Therese here. I’m so pleased to bring you today’s returning guest and all around awesome human being, author Michelle Diener. Last year, Michelle’s debut novel, In a Treacherous Court, was published by the Gallery Books imprint of Simon & Schuster. Today the second book in her series, Keeper of the King’s Secrets–another historical thriller/suspense with romantic elements, featuring historical figures artist Susanna Horenbout and King Henry VIII’s Keeper of the Palace, John Parker–will be released. What’s the book about?
Susanna Horenbout’s chance meeting with a jeweler from Antwerp pulls her and her betrothed, courtier John Parker, into a deadly plot against the King. Ever since Henry VIII’s sister Mary gave him the spectacular Mirror of Naples, part of the French Crown Jewels, the King of France has been plotting to get it back.
After the French king is captured in battle, the secret deal struck for the jewel’s return is in jeopardy—and French agents in London are taking matters into their own hands. But the powerful Duke of Norfolk has caught wind of the secret deal and sees the planned theft as an opportunity to rid himself of a hated rival at court—even if it means plunging England into an unwinnable war with France.
As Susanna and John Parker desperately search for the jewel, trying to stay one step ahead of the French, they’re swept into a power struggle with men who will crush any obstacle to get what they want. And with the fate of a nation in the balance, they must figure out where the Mirror of Naples is hidden—before it’s too late.
Sounds action-packed, no? Michelle is both a genius researcher and a master at maintaining high suspense on the page. It’s the latter talent I asked Michelle to speak about today; how does she do it? Enjoy!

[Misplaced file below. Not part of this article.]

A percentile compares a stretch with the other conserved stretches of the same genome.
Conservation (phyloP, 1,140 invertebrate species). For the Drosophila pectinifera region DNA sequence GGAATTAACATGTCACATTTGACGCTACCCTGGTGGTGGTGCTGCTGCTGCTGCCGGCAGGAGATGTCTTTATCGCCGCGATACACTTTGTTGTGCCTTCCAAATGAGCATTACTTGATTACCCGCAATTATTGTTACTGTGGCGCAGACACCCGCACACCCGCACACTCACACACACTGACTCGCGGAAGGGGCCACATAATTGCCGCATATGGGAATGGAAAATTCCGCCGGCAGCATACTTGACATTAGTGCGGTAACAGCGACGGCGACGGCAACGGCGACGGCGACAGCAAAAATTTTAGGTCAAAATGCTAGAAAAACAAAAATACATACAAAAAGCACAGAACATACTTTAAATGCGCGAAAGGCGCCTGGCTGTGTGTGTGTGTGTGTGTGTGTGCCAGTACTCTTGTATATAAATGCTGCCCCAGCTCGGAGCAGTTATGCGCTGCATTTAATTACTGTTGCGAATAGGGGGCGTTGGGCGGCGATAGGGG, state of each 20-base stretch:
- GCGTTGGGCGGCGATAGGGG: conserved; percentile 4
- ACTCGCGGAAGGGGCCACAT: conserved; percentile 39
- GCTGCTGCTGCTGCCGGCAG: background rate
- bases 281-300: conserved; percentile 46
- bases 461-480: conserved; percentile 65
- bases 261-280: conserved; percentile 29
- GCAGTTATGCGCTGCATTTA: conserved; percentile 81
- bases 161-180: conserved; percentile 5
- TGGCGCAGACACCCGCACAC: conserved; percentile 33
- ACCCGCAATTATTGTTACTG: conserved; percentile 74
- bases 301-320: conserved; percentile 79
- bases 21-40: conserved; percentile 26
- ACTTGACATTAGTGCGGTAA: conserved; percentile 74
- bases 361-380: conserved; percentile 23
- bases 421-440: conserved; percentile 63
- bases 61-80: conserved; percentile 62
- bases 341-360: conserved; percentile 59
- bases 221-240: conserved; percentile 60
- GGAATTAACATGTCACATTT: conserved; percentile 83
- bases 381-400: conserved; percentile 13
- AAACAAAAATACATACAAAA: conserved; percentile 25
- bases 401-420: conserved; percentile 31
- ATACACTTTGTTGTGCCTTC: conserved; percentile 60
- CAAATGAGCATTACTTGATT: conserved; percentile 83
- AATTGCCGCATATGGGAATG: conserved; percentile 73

The Action / Tension / Emotion Ratio
I write historical fiction with a lot of action and tension. Therese asked me to talk today about keeping the tension high, and I have to admit, she’s made me take a step back and really think about it, because I don’t have a specific method. I’ve had to look back on my process, and what I’ve boiled it down to is an action / tension / emotion ratio.
With any scene that has any action in it, which is almost any scene ever written, unless your character is unconscious in a flotation bath, and even then she’s floating, right? – one thing you have to get right is the mechanics of it. The physical movement of the characters has to flow, make sense and stay simple so as not to confuse. The moment your reader loses the image in their head, and has to go back to see what’s happening again, you’ve lost the flow – the deep moment – as I call it, where the reader is so involved in the story, they are lost to the world around them.
But I’m going to assume that writers who are serious will work very hard to get the mechanics right. The mechanics are vital, but once they are in place, they are just actions on the page. How do we elevate opening a door, or running down stairs, or pressing up against the side of a church from merely being just that, to being something scary, something that makes the reader’s heart hitch and has them fumbling to turn the page?